Lastly I just wanted to thank everyone I’ve worked with in the office these past two years, my boss, Patrick McKee, the amazing interns who graduated last year, Hope, Maizey, and Lauren, had taught me so much before they left and I wouldn’t be anywhere without them. The interns hired this year Amogh, Lilly, Sydney, Amanda, Allie and Leo have shown me that the office really can do anything, with all of their amazing ideas. I am also grateful for them because while there were so many projects our office is still working on, and I know we’re leaving everything in their very capable hands. I also want to thank the seniors graduating with me, Maggie, Erin, Chase, and Sam. I would be nowhere without them and they have become some of my greatest friends. I’ll never forget the impact that the Office of Sustainability had on my undergraduate career and hope to carry those lessons going forward.
Starting my internship in the Fall of 2021, I remember feeling so isolated. After a year online in which no friends were present and no clubs were active, I came back to a community that I felt estranged from. I walked to the Office of Sustainability on a sweltering summer day and the sweat on my palms wasn’t from the heat (if you catch my drift). I entered feeling so unsure and nervous if I belonged and Cherie Taylor, our Administrative Coordinator, turned to me from her window and said “Sam! I’m so glad you’re here with us!” No words ever impacted me like those. My trepidation evaporated with my sweat.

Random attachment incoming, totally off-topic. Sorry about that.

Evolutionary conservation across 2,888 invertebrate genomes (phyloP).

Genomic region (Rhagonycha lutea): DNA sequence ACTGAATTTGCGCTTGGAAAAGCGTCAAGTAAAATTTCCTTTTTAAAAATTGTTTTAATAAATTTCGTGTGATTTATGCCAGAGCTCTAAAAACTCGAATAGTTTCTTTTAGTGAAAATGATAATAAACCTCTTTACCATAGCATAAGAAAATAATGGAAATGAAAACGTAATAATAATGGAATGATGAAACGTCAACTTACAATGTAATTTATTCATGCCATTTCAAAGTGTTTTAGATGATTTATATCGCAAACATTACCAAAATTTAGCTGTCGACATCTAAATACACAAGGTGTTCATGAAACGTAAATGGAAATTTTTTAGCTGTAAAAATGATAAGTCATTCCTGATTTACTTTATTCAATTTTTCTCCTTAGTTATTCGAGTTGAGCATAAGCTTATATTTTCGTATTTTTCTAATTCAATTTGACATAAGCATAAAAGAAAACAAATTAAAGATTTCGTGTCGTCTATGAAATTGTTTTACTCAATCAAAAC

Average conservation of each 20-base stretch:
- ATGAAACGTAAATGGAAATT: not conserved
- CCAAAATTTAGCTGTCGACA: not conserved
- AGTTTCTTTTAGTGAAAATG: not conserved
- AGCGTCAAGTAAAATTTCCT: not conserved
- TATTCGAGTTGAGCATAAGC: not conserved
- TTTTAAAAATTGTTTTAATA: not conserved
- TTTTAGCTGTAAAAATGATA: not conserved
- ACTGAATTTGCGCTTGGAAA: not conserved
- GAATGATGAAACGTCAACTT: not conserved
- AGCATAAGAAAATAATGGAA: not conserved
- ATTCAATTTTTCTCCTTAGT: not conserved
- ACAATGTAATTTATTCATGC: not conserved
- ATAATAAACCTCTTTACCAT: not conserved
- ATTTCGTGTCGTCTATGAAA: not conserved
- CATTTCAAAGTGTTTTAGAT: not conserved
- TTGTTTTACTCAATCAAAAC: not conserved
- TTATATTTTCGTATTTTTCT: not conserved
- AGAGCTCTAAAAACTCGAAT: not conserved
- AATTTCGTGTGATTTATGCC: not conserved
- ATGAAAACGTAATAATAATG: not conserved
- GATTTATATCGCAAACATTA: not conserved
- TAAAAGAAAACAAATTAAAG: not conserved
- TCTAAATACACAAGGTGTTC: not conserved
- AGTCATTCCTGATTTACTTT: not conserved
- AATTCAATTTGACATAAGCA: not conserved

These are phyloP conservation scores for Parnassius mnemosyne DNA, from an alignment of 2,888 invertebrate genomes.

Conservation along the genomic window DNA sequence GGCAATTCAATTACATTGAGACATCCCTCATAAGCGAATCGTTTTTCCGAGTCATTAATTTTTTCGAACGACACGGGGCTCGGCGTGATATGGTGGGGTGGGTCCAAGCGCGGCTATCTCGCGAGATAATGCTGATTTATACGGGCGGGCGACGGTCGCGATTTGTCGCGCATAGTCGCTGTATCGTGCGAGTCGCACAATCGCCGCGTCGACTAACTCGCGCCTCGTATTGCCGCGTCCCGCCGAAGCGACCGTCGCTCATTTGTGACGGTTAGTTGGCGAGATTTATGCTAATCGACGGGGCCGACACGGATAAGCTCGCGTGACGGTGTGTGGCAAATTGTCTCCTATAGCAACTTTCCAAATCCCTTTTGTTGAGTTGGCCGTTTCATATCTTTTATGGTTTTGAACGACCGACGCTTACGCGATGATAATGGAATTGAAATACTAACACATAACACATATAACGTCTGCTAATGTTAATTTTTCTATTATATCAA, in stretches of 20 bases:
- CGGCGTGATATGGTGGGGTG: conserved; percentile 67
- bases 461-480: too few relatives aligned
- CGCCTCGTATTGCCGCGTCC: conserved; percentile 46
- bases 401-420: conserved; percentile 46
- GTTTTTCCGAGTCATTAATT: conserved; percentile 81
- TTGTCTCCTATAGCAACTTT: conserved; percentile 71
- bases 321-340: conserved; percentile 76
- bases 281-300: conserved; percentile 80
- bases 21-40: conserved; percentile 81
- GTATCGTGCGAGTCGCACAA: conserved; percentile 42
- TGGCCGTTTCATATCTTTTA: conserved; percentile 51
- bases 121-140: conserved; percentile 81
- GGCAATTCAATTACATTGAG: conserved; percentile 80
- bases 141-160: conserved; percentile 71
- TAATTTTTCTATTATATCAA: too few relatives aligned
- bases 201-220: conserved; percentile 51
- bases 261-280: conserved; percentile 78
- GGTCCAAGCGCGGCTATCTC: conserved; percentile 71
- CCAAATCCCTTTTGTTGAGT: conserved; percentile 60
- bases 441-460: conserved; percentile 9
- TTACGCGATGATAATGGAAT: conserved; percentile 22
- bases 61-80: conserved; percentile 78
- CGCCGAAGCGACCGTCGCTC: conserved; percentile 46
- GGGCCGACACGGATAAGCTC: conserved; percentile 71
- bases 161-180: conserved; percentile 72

My time at the OS showed me what a sustainable and kind world looks like. Sustainability can be a difficult community to enter. If statistics and research has taught Gen-Z anything it’s that the climate crisis is immense and action needs to occur immediately and effectively. And I think we tend to act with righteousness with our actions. How can anyone speak up and feel welcome under such conditions? I have felt unwelcome and isolated personally in rooms with other environmental students (and I consider myself someone who knows a thing or two about sustainability at UConn).